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Milling

We have a mill. We make logs into boards The End. Just kidding. Ok. Short history lesson: Throughout the ages, people have needed the ability to cut logs into boards.The earliest known mechanical mill was one in Rome, powered by water and dating back to the 3rd century AD. It soon spread across Europe through the 11th Century.   Until the 1800s, men would cut logs using a whipsaw. One man would stand on the log and the other man below him in a pit or under a support and they would work the saw back and forth, slowly cutting the log into boards.          When the Industrial Revolution hit in the 1800s, steam power allowed for...

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7 Tips : Injuries

So here's the thing…. sometimes people get hurt in carpentry shops. You know what I'm talking about. Cue the elderly old men again with beards telling you haunting stories of how they “chopped off 3 whole fingers on the table saw” or “got my hand caught in the gears”...... Dang. BUT the good thing is that often, if you do things smart, you won't get hurt. That bad. Okay.... Let me explain. Every single carpenter is bound to come up against slivers, (splinters) cuts, bruises, pinches and whacked knuckles or stubbed toes. It just happens! We work in an almost manual labor job peeps, there ain't no way you ain’t gonna get hurt with little things like that. It comes...

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“Wood Diaries: Russian Olive”

Russian Olive is considered a noxious weed in many places in the United States, especially here in Utah. Many people try and get rid of the tree because it competes with other native vegetation and is very drought tolerant, often taking over spots along the banks of rivers and streams as it sucks on the moisture and nutrients. Birds eat the seeds like crazy and spread them everywhere, again affecting other plants in the area as the range of this plant grows. But despite all these negative outlooks on the tree, the wood is beautiful! Russian Olive is a yellowish brown color which has amazing figure and is often used in many of our ties and designer products. Its a...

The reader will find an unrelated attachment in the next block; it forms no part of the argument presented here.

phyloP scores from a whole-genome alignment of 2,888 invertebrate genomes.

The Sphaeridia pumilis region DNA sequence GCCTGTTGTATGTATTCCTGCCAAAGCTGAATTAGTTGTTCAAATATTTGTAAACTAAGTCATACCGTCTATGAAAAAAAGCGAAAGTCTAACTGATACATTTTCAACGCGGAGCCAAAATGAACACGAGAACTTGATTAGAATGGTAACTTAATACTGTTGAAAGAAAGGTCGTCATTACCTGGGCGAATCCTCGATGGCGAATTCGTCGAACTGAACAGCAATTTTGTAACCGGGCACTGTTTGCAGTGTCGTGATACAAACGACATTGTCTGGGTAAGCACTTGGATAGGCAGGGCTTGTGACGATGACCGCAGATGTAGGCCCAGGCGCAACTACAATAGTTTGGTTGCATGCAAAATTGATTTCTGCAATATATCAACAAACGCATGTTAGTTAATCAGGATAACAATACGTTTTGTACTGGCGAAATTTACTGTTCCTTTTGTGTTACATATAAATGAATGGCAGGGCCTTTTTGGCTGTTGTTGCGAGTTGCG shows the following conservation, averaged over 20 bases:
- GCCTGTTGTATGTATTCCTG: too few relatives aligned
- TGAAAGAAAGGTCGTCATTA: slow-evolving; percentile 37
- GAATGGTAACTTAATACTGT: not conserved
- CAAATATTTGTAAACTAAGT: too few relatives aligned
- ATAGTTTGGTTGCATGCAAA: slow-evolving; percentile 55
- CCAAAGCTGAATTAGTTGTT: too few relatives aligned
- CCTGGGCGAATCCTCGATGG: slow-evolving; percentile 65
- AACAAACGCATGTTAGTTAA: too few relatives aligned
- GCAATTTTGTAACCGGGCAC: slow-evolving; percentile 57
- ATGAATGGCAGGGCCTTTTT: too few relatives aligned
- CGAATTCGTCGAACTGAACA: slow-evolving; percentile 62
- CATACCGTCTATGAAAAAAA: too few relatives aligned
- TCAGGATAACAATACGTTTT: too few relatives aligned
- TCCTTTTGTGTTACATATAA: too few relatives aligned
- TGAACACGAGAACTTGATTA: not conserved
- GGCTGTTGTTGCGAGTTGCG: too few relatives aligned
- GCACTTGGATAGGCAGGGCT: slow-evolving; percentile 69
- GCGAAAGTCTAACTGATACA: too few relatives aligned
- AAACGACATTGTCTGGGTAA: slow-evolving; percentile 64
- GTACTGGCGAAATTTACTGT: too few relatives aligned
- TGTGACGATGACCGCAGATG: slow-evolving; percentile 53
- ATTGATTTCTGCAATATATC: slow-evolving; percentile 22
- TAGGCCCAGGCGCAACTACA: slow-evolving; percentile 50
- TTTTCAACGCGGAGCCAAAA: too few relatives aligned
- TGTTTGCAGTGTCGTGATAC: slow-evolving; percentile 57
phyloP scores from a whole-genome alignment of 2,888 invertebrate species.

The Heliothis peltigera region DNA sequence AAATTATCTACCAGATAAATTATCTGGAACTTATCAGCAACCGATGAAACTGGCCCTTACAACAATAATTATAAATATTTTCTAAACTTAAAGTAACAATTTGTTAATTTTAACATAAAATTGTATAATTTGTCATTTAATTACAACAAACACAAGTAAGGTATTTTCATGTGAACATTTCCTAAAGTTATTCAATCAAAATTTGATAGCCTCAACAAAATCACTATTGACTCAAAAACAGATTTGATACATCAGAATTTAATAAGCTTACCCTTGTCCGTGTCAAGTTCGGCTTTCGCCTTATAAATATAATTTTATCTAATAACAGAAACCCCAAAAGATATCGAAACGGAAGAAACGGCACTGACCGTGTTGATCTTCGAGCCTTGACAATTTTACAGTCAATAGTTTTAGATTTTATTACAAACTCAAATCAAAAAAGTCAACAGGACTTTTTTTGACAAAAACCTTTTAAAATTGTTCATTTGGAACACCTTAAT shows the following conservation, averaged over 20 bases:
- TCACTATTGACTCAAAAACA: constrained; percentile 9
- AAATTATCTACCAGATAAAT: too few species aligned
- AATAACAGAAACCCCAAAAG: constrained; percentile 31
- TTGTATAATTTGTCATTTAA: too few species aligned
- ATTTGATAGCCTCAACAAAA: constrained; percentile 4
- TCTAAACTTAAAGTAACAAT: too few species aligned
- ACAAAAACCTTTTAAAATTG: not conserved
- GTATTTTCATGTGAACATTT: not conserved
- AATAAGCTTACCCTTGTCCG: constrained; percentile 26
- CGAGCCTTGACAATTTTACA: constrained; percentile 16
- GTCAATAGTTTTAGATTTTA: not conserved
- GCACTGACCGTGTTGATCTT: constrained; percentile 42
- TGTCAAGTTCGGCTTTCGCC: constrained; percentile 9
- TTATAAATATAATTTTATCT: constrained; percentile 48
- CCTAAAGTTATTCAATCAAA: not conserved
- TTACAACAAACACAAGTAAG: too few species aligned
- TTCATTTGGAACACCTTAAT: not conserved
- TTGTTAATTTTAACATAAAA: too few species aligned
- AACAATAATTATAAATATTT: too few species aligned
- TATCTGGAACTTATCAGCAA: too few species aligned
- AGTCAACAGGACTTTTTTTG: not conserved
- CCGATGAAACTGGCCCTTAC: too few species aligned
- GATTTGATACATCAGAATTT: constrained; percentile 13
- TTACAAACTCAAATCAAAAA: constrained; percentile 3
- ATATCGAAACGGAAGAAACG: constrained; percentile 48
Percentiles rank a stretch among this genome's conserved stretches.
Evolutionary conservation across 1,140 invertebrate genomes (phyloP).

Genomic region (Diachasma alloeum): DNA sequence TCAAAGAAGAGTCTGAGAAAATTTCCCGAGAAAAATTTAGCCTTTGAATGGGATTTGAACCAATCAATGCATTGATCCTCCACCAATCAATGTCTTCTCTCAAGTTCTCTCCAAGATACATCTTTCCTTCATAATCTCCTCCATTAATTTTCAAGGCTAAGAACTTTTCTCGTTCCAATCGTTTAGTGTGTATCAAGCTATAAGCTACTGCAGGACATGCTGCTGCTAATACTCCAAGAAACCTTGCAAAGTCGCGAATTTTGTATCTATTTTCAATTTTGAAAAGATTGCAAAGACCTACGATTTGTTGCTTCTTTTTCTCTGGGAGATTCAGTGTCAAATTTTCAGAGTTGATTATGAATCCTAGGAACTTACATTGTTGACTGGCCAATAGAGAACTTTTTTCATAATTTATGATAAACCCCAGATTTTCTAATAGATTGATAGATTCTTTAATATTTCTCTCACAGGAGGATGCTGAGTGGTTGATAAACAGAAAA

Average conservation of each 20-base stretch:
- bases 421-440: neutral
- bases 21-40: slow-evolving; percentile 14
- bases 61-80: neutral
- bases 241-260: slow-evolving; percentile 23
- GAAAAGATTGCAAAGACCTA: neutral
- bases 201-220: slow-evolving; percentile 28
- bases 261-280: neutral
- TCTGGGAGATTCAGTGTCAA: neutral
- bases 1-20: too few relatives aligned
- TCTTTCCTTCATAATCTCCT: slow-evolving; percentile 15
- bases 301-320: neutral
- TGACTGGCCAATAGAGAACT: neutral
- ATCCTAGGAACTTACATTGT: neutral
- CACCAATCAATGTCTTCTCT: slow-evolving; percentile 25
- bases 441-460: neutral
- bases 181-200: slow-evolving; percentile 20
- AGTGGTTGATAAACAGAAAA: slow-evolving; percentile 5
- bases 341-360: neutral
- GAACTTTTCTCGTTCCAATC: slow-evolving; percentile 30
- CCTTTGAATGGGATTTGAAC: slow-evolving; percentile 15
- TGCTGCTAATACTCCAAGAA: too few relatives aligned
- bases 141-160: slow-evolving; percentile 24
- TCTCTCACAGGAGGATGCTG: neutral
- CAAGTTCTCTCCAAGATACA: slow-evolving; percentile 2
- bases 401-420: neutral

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I Have Accepted My Fate….

So here’s the thing about being a carpenter or one that works in a carpentry shop…. you end up eating a lot of sawdust. I’m pretty sure that as the 3rd generation here and at 21 years of age I have most likely eaten at least two pounds of sawdust. My dad, Todd, (a bit older than 21) has probably eaten at least 6. Now of course this is me counting from the time that I was toddling around in diapers but still….that’s a lot. When you start out, you are always sneezing and coughing and blowing off all the sawdust over yourself, your projects, your water bottle or half eaten apples sitting on the corner of the table…. but...

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Get To Know Us A Bit

Dear Readers, I have never written a blog. I have never even really read a blog. Oh well. So, when I hear the work “woodshop” I think of bearded men wearing leather tool belts and aprons and where you learn to make tables from old 2x4s and bookshelves for your closet. Now, we have our fair share of “men with beards” here but there is a lot more to us and the average carpentry shop than you might think. Here at Woodlands, there are 5 of us. Todd and Lee are the owners and then come their children: Jess (26), Tara (21) and Jason (20) who have grown up in this shop since we were small. As kids we gotten...

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